We cruised…

We took a 3 night cruise from Seattle to Victoria and Vancouver on Princess Cruises ship Crown Princess in mid October. This particular voyage choice fit our idealized desires of a shorter, after season experience where there was less fanfare, less crowds, less duration and after all schools had started. And it departed Seattle, with no messy transfers needed. It fit our budget, which was not low but also not completely extravagant. We decided to grab a decent cabin (a “mini suite” reserve – M1 booking category) This was our first ever (!) cruise, so we wanted to optimize it for our success even if this was a short little jaunt from most cruise perspectives.

So, we cruised.

And, to be certain, these are my experiences. My husband may have others.

Watching episodes of the Love Boat on the Love Boat. We were fully chuffed with the meta-ness of it all, and at times we gleefully celebrated out loud. Clinked many glasses. Princess itself even digs promotion into it ship-wide 37 years after the last airing (as they should – that Hollywood history was a complete corporate TV coup that every PR person should study) It’s the thing that will stick with us forever. That this is what sticks with us as our #1, well, I’ll leave that nuggets of info right here for now.

But I’m getting ahead. So, we boarded.

“Welcome Aboard!”, “Hello!”, “Hello!”, “Welcome”, “Thank you sir”, “Hello!”, “Hello!”, “Hello!”, “Hello!”, “Welcome Aboard!”, “We’re good to meet you”, “hello”, “Hello”, “Hi sir”, “Greetings sir”, “Hello”, “Hello’, ‘Welcome”, “Welcome”, “Hello”, “Welcome aboard”, “Hello!”, “Hello Sir.”, “Welcome aboard”, “Hello!”, “Hello Sir.”, “Hello.”,”Hello.”,”Hello.”,”Hello.”,”Hello.”,”Hello.”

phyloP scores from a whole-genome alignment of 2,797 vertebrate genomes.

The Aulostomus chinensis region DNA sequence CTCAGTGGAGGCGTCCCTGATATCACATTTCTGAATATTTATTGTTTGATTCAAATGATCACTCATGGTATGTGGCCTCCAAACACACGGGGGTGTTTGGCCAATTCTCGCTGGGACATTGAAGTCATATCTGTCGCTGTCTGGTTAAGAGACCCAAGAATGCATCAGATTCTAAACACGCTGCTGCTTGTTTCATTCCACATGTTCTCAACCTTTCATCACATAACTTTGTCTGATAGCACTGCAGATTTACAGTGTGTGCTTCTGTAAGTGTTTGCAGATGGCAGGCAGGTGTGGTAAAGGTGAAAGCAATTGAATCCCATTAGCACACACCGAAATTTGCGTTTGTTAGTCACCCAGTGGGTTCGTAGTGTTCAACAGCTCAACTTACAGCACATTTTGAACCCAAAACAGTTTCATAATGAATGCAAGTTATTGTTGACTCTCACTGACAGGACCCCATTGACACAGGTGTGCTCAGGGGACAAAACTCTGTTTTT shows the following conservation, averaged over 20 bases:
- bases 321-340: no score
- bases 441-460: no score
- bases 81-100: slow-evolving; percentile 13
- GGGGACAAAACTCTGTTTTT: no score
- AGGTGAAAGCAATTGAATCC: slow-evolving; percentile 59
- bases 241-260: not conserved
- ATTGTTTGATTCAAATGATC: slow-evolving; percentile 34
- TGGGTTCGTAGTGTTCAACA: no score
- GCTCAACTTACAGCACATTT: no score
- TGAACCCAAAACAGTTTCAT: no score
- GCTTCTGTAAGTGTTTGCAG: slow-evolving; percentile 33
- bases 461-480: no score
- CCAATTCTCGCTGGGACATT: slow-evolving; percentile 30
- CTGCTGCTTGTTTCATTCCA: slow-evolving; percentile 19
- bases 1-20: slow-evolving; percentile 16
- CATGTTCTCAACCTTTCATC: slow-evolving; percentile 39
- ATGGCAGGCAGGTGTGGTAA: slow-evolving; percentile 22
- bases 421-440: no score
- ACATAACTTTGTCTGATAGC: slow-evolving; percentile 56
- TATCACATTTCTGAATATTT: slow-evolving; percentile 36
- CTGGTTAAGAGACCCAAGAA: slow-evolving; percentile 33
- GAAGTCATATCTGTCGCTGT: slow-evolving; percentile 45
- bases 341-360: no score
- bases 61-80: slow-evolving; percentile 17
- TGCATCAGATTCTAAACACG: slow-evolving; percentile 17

We walked the inside promenade to our cabin, and waded through the vociferous offers left and right. Much like the gauntlet after customs at a Mexican airport (those who know, know…)

Fine jewelry sampler! May I take your photo? Find your perfume essence! Find your favorite high-end booze! May I take your photo? Find your lucky number at BINGO! Find your relaxation with an acupuncture sampler! May I take your photo?

“Welcome Aboard!”, “Hello!”, “Hello!”, “Welcome”, “Thank you sir”, “Hello!”, “Hello!”, “Hello!”, “Hello!”, “Welcome Aboard!”, “We’re good to meet you”, “hello”, “Hello”, “Hi sir”, “Greetings sir”, “Hello”, “Hello’, ‘Welcome”, “Welcome”, “Hello”, “Welcome aboard”, “Hello!”, “Hello Sir.”, “Welcome aboard”, “Hello!”, “Hello Sir.”, “Hello.”,”Hello.”,”Hello.”,”Hello.”,”Hello.”,”Hello.”

As a 3-day itinerary to Victoria and Vancouver, that takes the Victoria Clipper mere hours to complete – well, we were curious on how this would be plotted over 3 days. As it turns out, we actually exited the Salish Sea via the Strait of Juan de Fuca and went out to the depths – to join The Washington Pacific Ocean Parade, sponsored by the Gatsby’s Casino, mid-ship.

So, this is mid-October, folks. In the Eastern Pacific Ocean.